They can lower your anxiety levels, sniff bombs, aid the visually impaired, and now detect when your blood sugar is dipping dangerously low. These days it appears there’s almost nothing dogs can’t do. Employing dogs in the medical field is a lucrative and surprisingly accurate means of managing your health, especially if you live with type I or II diabetes. Read on for more on the amazing, sugar-sniffing world of diabetic assistance dogs.
Young pups who have displayed a predisposed aptitude for detecting specific smells are then put through a rigorous training program. At Can Do Canines, the puppy portion (basic obedience and early assistance dog skills) typically takes place until 18 months of age or so, at which point more program specific training takes place back at the facility.
The National Institute for Diabetic Alert Dogs typically places dogs with homes at about one or two years of age.
The Wire writes that trainers use “the scent of human sweat with different blood sugar levels to train the dogs.” Dogs4Diabetics describe their astute four-legged workforce as a “specific type of medical assistance dog that has been trained to use their highly sensitive scent capabilities to identify the changes in blood chemistry that occur during rapid changes in blood sugar levels.” An inherent desire to please—and love of reward treats—helps a lot in the training process. So long answer short: a lot of sniffing, trial and error, and treat giving occurs in training.
According to Healthline, some of the things these medical assistant dogs can do include the following. Trés impressive, Nurse Dog!
Must-Have Skills for Diabetes Service Dogs
- Detecting signs of hypoglycemia (low blood sugar) and alerting you to take action.
- Sniffing your breath for low blood sugar.
- Helping you get back on your feet if you’ve fallen.
- Notifying anyone nearby if you’ve slipped into diabetic shock.
- Retrieving sugary sustenance and/or insulin in case of emergency.
- Retrieving a wireless phone in the event you need to call for help.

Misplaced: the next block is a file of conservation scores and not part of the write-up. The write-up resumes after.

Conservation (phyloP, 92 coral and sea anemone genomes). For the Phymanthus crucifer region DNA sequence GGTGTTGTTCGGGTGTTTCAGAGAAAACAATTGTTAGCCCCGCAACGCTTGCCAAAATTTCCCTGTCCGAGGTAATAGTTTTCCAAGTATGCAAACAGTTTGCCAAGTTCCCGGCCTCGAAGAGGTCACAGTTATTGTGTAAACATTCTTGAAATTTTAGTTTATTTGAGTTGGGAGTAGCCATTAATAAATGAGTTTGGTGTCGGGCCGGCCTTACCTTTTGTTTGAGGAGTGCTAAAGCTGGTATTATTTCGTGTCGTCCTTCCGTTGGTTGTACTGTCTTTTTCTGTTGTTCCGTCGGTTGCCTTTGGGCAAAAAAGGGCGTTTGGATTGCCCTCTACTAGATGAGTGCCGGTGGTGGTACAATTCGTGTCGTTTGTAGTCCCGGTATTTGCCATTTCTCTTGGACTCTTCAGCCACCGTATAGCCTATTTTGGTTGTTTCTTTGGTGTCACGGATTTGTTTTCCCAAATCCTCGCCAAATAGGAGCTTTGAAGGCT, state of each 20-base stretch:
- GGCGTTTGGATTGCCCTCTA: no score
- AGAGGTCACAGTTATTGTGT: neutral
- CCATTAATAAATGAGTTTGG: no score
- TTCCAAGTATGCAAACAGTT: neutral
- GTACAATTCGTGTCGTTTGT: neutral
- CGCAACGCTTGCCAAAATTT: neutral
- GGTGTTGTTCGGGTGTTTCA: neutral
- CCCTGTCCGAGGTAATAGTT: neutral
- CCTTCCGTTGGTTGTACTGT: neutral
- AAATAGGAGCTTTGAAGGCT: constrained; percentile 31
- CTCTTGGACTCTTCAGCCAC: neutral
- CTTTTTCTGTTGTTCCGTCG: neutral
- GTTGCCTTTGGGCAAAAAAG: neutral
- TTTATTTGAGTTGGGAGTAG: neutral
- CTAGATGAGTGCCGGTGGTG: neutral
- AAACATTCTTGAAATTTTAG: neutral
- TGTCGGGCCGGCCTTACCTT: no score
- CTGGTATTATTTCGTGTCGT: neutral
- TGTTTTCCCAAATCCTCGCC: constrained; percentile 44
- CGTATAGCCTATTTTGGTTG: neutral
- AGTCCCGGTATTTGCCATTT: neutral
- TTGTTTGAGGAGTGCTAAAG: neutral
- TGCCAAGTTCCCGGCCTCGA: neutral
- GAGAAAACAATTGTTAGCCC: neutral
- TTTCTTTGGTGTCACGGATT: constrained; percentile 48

Behaviors that signify a drop in blood sugar might include anything from staring at their owner persistently, nudging with their nose or full on jumping. Different strokes for different folks!
Breanne Harris was a UC Davis student in 2006 living with type I diabetes and her loyal sidekick Destiny. Even in her sleep, this on-call dog would insistently nudge Harris’s hand the moment she detected a significant drop in glucose levels. On their first day together, Destiny saved Harris from diabetic shock while riding the bus to work.
Harris told USA Today that her dog’s 20-minute warnings make all the difference. “Diabetics can do everything right and still these highs and lows just happen sometimes,” she explains. This makes having a medical assistance dog all the more useful, because over time the peaks and valleys in blood sugar can cause long lasting organ damage. For a lot of people, the peace of mind afforded by a living, breathing blood tester can mean the world.
Some likeminded programs include Dogs4Diabetics, National Institute for Diabetic Alert Dogs and Can Do Canine. USA Today cites that these specially trained dogs are valued at upwards of $30,000, but programs like Dogs4Diabetics place people with dogs for a very nominal fee.
It’s also worth noting that prospective owners must also take several weeks of classes to prepare for life together. Check out the links above for more information.